I have an 11-year-old daughter. Some of her greatest role models are the female animal-control officers on the Animal Planet show “Animal Precinct.” This show is very popular with kids. It’s important to encourage girls when they are much younger to adopt role models like these real-life heroes, rather than one-dimensional fictional characters on TV sitcoms. She plays soccer and Mia Hamm is also a great role model to her. She has a female piano teacher who has become a role model. We go to a church with a female priest and she is a role model for all the girls in the parish – she is relatively young and pretty hip for a priest. We have a wonderful youth group at our church and a great group of teenage girls who do tons of community service, sing in the choir, babysit the younger kids, etc. My daughter can’t wait to join the youth group next year. It’s positive peer experiences like this, I believe, that are more important to provide to girls than “good girl” characters on TV shows.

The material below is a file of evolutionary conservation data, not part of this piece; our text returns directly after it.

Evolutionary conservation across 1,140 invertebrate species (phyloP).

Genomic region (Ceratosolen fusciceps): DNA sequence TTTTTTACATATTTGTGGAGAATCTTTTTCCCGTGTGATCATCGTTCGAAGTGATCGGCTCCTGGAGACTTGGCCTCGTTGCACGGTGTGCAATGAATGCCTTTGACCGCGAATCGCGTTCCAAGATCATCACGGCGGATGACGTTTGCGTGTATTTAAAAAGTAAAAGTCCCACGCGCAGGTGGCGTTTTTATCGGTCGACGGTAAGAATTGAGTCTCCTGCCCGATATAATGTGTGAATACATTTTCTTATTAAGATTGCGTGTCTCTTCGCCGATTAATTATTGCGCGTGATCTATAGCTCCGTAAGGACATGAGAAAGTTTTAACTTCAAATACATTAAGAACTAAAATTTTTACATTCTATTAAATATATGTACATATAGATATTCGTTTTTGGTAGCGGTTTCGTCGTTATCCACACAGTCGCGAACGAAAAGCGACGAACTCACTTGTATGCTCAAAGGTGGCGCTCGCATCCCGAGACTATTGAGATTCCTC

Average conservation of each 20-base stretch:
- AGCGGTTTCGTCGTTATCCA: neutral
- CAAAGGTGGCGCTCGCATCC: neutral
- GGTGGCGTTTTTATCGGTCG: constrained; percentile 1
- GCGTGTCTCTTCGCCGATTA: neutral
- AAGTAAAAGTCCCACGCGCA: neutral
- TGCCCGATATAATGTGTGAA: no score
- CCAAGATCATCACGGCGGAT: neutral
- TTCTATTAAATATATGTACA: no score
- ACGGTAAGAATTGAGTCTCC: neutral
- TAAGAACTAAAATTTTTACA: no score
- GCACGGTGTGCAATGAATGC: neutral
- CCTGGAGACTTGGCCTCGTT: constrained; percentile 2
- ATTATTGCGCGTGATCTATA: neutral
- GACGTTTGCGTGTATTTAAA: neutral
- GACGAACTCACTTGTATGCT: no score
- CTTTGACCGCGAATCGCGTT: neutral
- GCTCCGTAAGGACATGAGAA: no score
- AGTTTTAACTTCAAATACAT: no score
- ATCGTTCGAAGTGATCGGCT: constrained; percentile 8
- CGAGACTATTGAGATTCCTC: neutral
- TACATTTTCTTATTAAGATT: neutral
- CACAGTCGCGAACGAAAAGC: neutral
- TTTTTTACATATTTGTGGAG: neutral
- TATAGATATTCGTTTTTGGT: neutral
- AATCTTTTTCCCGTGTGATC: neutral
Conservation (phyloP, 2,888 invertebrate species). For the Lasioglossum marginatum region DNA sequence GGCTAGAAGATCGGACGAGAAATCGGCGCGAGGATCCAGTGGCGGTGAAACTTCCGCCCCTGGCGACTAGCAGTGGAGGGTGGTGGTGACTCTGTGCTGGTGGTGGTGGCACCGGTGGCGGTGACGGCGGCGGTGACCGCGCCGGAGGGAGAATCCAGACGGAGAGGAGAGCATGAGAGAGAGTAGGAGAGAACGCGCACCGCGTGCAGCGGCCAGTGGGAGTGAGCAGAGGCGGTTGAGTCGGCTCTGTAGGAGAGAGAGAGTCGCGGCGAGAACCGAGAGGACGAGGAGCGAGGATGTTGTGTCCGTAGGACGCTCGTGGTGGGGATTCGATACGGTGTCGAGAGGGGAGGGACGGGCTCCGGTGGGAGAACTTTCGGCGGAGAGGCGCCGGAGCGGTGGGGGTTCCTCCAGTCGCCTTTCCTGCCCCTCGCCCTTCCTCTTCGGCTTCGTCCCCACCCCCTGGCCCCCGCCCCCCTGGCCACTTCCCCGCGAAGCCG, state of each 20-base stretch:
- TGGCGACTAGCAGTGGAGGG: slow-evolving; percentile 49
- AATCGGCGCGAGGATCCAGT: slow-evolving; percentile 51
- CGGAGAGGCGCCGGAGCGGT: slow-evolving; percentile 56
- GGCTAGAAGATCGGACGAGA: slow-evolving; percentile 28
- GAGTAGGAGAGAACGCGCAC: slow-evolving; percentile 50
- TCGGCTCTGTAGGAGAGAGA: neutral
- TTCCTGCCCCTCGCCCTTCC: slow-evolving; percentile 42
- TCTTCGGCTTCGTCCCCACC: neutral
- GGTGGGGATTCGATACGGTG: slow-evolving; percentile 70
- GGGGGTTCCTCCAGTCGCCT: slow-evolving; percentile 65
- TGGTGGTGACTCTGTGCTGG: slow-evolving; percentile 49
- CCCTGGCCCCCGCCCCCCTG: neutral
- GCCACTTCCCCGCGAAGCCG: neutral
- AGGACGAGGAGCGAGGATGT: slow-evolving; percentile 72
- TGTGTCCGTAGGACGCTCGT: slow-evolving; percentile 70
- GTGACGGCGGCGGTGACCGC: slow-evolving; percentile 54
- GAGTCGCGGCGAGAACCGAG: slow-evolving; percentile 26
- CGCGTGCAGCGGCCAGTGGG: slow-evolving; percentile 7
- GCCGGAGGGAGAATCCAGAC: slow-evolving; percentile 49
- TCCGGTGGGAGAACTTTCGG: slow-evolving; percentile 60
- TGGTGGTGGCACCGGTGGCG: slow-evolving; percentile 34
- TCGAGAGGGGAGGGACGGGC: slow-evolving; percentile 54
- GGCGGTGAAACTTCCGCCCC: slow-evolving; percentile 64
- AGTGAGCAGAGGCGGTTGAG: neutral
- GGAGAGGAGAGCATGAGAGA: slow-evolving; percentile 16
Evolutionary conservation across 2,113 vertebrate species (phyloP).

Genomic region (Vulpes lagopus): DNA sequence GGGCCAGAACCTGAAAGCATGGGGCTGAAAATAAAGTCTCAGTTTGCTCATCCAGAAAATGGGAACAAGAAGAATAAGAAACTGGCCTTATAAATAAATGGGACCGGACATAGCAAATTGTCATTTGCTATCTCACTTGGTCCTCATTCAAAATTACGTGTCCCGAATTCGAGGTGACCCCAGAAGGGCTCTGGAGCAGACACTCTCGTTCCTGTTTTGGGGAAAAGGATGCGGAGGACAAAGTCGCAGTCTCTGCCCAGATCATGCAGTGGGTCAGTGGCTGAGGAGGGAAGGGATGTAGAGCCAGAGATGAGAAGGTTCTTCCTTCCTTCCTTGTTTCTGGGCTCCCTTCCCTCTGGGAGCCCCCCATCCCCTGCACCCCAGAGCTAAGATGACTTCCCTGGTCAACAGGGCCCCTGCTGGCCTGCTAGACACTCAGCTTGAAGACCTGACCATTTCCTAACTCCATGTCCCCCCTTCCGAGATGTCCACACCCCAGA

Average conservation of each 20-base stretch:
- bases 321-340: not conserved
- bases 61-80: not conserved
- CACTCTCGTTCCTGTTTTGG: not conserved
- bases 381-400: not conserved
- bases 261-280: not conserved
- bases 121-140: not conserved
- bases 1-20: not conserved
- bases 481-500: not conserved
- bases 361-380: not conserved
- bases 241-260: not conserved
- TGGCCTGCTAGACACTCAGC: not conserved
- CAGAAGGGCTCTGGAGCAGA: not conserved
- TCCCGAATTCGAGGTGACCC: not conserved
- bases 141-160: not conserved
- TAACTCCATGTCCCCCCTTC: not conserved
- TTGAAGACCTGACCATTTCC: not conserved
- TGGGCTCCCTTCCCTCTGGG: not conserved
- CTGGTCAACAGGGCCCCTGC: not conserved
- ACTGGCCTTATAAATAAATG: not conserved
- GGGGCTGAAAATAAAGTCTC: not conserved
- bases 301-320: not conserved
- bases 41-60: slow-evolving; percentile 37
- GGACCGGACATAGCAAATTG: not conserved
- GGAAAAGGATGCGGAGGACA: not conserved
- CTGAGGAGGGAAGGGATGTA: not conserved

And her most important role model, quite frankly, is me. I have worked full time since she was born and I still have found time to teach her to knit, sew, cook, bake cookies, and play soccer. She thinks I am the greatest mom in the world. She has learned from me that you do have to work, sometimes more than you want, to buy the creature comforts that so many kids take for granted. She has learned that making something herself is much more satisfying than buying it. She has learned that you don’t give up if you don’t get something right the first time, or even the second time. She knows that girls can go out and have careers and make lots of money, and still be moms and have fun. She has classmates who are very selfish and snotty and fashion plates and all that stuff, and she doesn’t want to be one of those girls.
I suppose it’s possible that when she turns 15 all that stuff will go out the window and she’ll turn into an obnoxious, materialistic slut. But I doubt it.